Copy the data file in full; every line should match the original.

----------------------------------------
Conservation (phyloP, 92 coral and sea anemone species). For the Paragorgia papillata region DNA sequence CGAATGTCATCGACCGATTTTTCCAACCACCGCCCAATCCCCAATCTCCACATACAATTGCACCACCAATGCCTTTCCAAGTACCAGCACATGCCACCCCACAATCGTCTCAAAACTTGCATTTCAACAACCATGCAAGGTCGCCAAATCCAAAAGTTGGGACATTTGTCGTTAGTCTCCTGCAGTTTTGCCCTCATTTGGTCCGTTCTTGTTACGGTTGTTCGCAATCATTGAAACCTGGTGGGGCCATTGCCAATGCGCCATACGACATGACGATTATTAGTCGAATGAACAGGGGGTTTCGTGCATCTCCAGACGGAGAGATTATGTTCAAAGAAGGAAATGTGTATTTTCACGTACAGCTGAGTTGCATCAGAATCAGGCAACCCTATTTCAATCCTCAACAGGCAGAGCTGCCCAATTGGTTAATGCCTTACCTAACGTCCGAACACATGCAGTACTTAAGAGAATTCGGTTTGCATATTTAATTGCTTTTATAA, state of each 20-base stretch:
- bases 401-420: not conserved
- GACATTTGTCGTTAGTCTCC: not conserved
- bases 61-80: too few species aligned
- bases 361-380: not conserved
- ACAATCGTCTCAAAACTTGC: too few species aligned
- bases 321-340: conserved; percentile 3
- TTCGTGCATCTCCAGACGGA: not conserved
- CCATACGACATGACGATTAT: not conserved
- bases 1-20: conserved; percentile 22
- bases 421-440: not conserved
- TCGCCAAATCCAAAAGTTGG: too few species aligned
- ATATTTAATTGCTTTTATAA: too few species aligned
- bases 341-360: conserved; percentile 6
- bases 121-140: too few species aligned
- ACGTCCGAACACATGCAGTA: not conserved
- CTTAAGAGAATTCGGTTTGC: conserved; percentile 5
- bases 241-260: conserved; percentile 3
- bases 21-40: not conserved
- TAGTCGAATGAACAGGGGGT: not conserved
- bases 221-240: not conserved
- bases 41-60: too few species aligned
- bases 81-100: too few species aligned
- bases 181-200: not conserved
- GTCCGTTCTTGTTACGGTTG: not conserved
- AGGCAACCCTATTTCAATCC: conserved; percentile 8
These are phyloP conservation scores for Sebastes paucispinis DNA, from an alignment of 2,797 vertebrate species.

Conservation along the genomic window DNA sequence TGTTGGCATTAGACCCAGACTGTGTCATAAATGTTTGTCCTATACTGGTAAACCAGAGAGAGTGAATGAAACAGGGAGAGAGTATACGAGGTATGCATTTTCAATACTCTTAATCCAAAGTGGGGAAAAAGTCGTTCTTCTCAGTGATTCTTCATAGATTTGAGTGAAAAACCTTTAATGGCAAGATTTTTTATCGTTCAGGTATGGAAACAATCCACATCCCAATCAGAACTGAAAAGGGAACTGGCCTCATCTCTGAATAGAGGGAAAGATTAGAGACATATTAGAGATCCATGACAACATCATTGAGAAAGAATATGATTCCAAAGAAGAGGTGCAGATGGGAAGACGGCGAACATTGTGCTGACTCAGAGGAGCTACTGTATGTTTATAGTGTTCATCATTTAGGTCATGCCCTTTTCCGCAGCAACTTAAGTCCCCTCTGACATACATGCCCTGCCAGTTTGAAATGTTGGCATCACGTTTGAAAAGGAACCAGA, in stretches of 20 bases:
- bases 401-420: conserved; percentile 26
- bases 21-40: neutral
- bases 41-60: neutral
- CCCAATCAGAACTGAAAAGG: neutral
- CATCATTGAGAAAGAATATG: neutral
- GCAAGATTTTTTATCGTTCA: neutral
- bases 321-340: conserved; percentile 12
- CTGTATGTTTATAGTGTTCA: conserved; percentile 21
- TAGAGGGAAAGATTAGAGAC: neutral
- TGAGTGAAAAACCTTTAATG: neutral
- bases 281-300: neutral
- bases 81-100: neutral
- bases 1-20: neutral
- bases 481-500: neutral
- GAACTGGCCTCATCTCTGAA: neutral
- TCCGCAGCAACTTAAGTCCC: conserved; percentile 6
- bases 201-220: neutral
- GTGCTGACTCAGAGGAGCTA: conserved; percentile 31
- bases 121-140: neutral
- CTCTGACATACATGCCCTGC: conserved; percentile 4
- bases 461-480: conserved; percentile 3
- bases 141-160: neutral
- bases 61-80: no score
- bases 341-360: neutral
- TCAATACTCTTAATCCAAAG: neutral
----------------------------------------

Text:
Conservation (phyloP, 92 coral and sea anemone species). For the Paragorgia papillata region DNA sequence CGAATGTCATCGACCGATTTTTCCAACCACCGCCCAATCCCCAATCTCCACATACAATTGCACCACCAATGCCTTTCCAAGTACCAGCACATGCCACCCCACAATCGTCTCAAAACTTGCATTTCAACAACCATGCAAGGTCGCCAAATCCAAAAGTTGGGACATTTGTCGTTAGTCTCCTGCAGTTTTGCCCTCATTTGGTCCGTTCTTGTTACGGTTGTTCGCAATCATTGAAACCTGGTGGGGCCATTGCCAATGCGCCATACGACATGACGATTATTAGTCGAATGAACAGGGGGTTTCGTGCATCTCCAGACGGAGAGATTATGTTCAAAGAAGGAAATGTGTATTTTCACGTACAGCTGAGTTGCATCAGAATCAGGCAACCCTATTTCAATCCTCAACAGGCAGAGCTGCCCAATTGGTTAATGCCTTACCTAACGTCCGAACACATGCAGTACTTAAGAGAATTCGGTTTGCATATTTAATTGCTTTTATAA, state of each 20-base stretch:
- bases 401-420: not conserved
- GACATTTGTCGTTAGTCTCC: not conserved
- bases 61-80: too few species aligned
- bases 361-380: not conserved
- ACAATCGTCTCAAAACTTGC: too few species aligned
- bases 321-340: conserved; percentile 3
- TTCGTGCATCTCCAGACGGA: not conserved
- CCATACGACATGACGATTAT: not conserved
- bases 1-20: conserved; percentile 22
- bases 421-440: not conserved
- TCGCCAAATCCAAAAGTTGG: too few species aligned
- ATATTTAATTGCTTTTATAA: too few species aligned
- bases 341-360: conserved; percentile 6
- bases 121-140: too few species aligned
- ACGTCCGAACACATGCAGTA: not conserved
- CTTAAGAGAATTCGGTTTGC: conserved; percentile 5
- bases 241-260: conserved; percentile 3
- bases 21-40: not conserved
- TAGTCGAATGAACAGGGGGT: not conserved
- bases 221-240: not conserved
- bases 41-60: too few species aligned
- bases 81-100: too few species aligned
- bases 181-200: not conserved
- GTCCGTTCTTGTTACGGTTG: not conserved
- AGGCAACCCTATTTCAATCC: conserved; percentile 8
These are phyloP conservation scores for Sebastes paucispinis DNA, from an alignment of 2,797 vertebrate species.

Conservation along the genomic window DNA sequence TGTTGGCATTAGACCCAGACTGTGTCATAAATGTTTGTCCTATACTGGTAAACCAGAGAGAGTGAATGAAACAGGGAGAGAGTATACGAGGTATGCATTTTCAATACTCTTAATCCAAAGTGGGGAAAAAGTCGTTCTTCTCAGTGATTCTTCATAGATTTGAGTGAAAAACCTTTAATGGCAAGATTTTTTATCGTTCAGGTATGGAAACAATCCACATCCCAATCAGAACTGAAAAGGGAACTGGCCTCATCTCTGAATAGAGGGAAAGATTAGAGACATATTAGAGATCCATGACAACATCATTGAGAAAGAATATGATTCCAAAGAAGAGGTGCAGATGGGAAGACGGCGAACATTGTGCTGACTCAGAGGAGCTACTGTATGTTTATAGTGTTCATCATTTAGGTCATGCCCTTTTCCGCAGCAACTTAAGTCCCCTCTGACATACATGCCCTGCCAGTTTGAAATGTTGGCATCACGTTTGAAAAGGAACCAGA, in stretches of 20 bases:
- bases 401-420: conserved; percentile 26
- bases 21-40: neutral
- bases 41-60: neutral
- CCCAATCAGAACTGAAAAGG: neutral
- CATCATTGAGAAAGAATATG: neutral
- GCAAGATTTTTTATCGTTCA: neutral
- bases 321-340: conserved; percentile 12
- CTGTATGTTTATAGTGTTCA: conserved; percentile 21
- TAGAGGGAAAGATTAGAGAC: neutral
- TGAGTGAAAAACCTTTAATG: neutral
- bases 281-300: neutral
- bases 81-100: neutral
- bases 1-20: neutral
- bases 481-500: neutral
- GAACTGGCCTCATCTCTGAA: neutral
- TCCGCAGCAACTTAAGTCCC: conserved; percentile 6
- bases 201-220: neutral
- GTGCTGACTCAGAGGAGCTA: conserved; percentile 31
- bases 121-140: neutral
- CTCTGACATACATGCCCTGC: conserved; percentile 4
- bases 461-480: conserved; percentile 3
- bases 141-160: neutral
- bases 61-80: no score
- bases 341-360: neutral
- TCAATACTCTTAATCCAAAG: neutral